The only thing that sucks more than growing pains is not growing at all. Being stuck in a rut in college is just plain BLEH. The worst part is you don’t really know anyone, you’re out on your own for the first time, so you kind of have to find your way alone (which is what makes coming out the other side super awesome).
My freshman year of college was a nightmare because I didn’t keep my options opened and settled for what was right in front of me.
College Freshman Rule #1: Don’t Hang Out With The People On Your Floor
Unless you actually like them. We were in the basement of the dorm, on an all-girl floor, completely isolated in an anti-social dungeon. Some girls might think, just go upstairs–those girls are smarter than I was. Instead of branching out and finding people I could really vibe with, I just hung out with whoever was in close proximity because it was easiest. The people I hung out with did too. It only took a semester to realize none of us really liked each other that much. Let’s just say I was in a “bad mood” for ten months.
College Freshman Rule #2: What You Were Good At In High School May Not Be What You Want To Study In College
It’s really easy to fall into the trap of your own traditions. I was great in AP English, so I figured I would be a lit major in college. You should explore what you’re good at, but college offers you a WIDE variety of subjects, interests, and clubs to find out what else you’re good at and love. Studying lit just wasn’t thrilling in college and I even felt guilty about it, I even thought that I couldn’t be a writer if I didn’t enjoy reading Herman Melville. Then I took a class called “Theorizing Popular Culture” as an elective and realized that I what I really wanted to write about was television, celebrities, movies, and music–and later on I realized I was interested in how those things affect women. I never would have discovered I could combine my interests if I hadn’t gone off the beaten path.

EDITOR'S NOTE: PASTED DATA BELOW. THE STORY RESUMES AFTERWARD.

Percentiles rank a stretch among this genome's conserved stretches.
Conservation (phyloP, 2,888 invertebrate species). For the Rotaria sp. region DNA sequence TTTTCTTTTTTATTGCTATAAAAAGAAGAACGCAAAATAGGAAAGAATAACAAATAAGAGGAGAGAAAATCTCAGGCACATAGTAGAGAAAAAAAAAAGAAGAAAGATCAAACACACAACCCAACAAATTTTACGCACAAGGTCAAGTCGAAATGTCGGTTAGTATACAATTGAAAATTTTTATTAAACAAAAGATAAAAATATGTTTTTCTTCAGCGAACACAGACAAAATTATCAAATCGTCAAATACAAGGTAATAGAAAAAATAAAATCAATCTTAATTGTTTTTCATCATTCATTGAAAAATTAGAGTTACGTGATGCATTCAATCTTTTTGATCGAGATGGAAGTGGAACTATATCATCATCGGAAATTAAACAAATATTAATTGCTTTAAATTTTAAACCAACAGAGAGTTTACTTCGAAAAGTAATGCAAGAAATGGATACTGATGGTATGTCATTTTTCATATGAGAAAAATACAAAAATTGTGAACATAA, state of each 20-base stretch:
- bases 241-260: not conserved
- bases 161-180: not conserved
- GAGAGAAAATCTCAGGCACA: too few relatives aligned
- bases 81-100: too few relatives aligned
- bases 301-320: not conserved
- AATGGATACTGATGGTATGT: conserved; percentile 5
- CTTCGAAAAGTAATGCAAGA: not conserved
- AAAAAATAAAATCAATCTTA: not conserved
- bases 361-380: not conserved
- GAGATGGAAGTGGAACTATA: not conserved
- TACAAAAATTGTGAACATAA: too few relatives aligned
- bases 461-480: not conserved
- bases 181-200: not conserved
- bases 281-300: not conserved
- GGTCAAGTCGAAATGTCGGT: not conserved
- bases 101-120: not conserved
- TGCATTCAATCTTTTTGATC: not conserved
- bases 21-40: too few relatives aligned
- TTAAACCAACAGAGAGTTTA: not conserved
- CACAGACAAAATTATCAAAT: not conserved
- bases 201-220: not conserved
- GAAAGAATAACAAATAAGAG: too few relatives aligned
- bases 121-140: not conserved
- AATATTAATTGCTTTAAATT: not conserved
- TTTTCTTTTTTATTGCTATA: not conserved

College Freshman Rule #3: Your Academic Adviser Doesn’t Actually Know You
My first college adviser taught Middle Eastern Studies. I was interested in writing and learning more about media studies. I still don’t know why we were paired. The first thing he said to me, “You want to be a writer? Well remember everyone will always see you as a Black writer.” When I told him I was actually Hispanic (and that telling me that is narrow-minded and insulting) it got awkward. He then insisted I take Middle Eastern studies classes, which, sure, they might have been valuable but didn’t really answer my question, “How can I combine my interest in writing with something like pop-culture, which I am not even sure I can actually study?” Every time I’d see him, I’d have to remind him of who I was, what my major was, and what I wanted to do. If he didn’t know me, how was he really going to help guide me? It wasn’t until my senior year when I realized what should have been painfully obvious. I changed my adviser to a professor I actually liked, who I had taken a class with, who knew the answers to all my anxiety-ridden questions.
Remember, ladies, your life is in YOUR hands. If you just settle for what’s easiest you’re missing out on fun, opportunities, and good friends.
Are you nervous about going to college? Let us know in the comments!